Greenpeace on December 5 asked if nine major European oil and gas companies could be “getting away with murder”. The environmental organisation posed the question as, at the COP28 climate conference in Dubai, it released a study estimating that 360,000 people could die prematurely before the end of the century because of global heating caused by the enterprises’ 2022 greenhouse gas emissions alone.
The nine assessed by the Greenpeace Netherlands study—called “Today’s emissions, tomorrow’s deaths: How Europe’s major oil and gas companies are putting lives at risk”—are Shell, TotalEnergies, BP, Equinor, Eni, Repsol, OMV, Orlen and Wintershall Dea.
Lisa Goldner from Greenpeace’s Fossil Free Revolution campaign, said: “Are fossil fuel companies getting away with murder? Just one year of emissions will create deadly ripples until the end of the century.
“So, if the fossil fuel industry continues extracting and burning fossil fuels at today’s scale, millions of people all over the world could die prematurely. Phasing out fossil fuels is a matter of life and death, so governments need to act now to ban new fossil fuel projects and force fossil fuel companies to rapidly cut their emissions.”
The study analyses the self-reported 2022 greenhouse gas emissions of the companies, who reportedly made enormous profits of a combined $163.07bn in 2022.
Using the Mortality Cost of Carbon method developed by US researcher R. Daniel Bressler, it estimates that these companies could collectively cause an estimated 360,000 temperature-related premature deaths before the end of the century with their emissions of 2.7bn tonnes of CO2 from last year.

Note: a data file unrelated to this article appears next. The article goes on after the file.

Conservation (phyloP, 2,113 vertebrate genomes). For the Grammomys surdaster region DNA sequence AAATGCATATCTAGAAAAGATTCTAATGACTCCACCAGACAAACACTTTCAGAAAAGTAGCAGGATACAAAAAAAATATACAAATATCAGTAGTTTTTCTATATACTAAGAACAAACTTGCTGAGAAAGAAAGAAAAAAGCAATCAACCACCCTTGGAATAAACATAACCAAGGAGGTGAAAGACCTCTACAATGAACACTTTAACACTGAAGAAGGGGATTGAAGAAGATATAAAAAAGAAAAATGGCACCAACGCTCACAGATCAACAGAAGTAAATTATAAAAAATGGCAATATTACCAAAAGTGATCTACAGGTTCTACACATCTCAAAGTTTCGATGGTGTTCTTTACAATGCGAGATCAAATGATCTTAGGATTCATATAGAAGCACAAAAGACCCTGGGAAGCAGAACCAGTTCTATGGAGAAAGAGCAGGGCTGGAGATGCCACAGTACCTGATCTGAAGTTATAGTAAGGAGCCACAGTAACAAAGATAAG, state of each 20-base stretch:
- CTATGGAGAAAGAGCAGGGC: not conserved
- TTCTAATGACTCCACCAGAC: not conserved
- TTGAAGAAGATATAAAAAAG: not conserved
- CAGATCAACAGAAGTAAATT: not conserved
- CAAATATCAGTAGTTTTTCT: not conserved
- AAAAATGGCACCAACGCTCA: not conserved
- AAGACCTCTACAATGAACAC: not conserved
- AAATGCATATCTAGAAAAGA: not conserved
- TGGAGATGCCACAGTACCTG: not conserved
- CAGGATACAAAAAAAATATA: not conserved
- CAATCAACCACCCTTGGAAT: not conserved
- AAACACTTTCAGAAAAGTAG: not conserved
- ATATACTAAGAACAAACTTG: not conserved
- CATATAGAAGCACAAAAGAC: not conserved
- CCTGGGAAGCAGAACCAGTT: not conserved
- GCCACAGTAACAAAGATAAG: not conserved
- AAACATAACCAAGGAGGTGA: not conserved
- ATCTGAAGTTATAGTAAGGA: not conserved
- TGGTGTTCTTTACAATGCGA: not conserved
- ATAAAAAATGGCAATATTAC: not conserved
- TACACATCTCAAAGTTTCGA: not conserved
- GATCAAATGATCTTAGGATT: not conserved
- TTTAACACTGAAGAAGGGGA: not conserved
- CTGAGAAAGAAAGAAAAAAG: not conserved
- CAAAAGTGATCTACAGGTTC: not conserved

Greenpeace Netherlands said it consulted independent legal experts in Europe and was advised that there could be a legal basis to prosecute fossil fuel companies for endangering both human life and the environment under their respective national criminal laws, but that the criminal justice systems have been historically under-used for this purpose.
The group said it was calling for laws to be further tested through strategic litigation as a way to address the existential threat of the climate crisis and advocate for impacted communities.
Greenpeace noted that, according to the report, the estimates it produced are likely extremely conservative for five reasons, namely:
• the estimates only consider excess deaths caused directly by extreme temperatures and don’t assess other climate impacts like more frequent and more extreme flooding, drought, wildfires or storms or infectious disease;
• they don’t take into account deaths caused by air pollution resulting from burning fossil fuels, or other hazards that result from the production and use of fossil fuels;
• the companies’ self-reported carbon emissions could be lower than estimates applying other carbon accounting approaches;
• the study uses a conservative future greenhouse gas emissions scenario;
• and this estimate only looks at the year 2022, meaning these excess deaths will multiply year by year if fossil fuel emissions are not drastically cut.
For these reasons, said Greenpeace, the true number of premature deaths attributable to the greenhouse gas emissions of the nine oil and gas companies could be larger.
Panellist and climate justice activist Vanessa Nakate said: “Fossil fuels are key to environmental destruction, especially for people in the global south. It’s no secret that burning more oil and gas worsens climate breakdown – and right now, they are already harming people’s lives in Uganda, where I’m from, in communities across Africa, and all over the world.
“This is a matter of climate justice. We need wealthier countries that are most responsible for the climate crisis to stop new fossil fuel projects, invest in clean energy – and help global south nations to do the same.”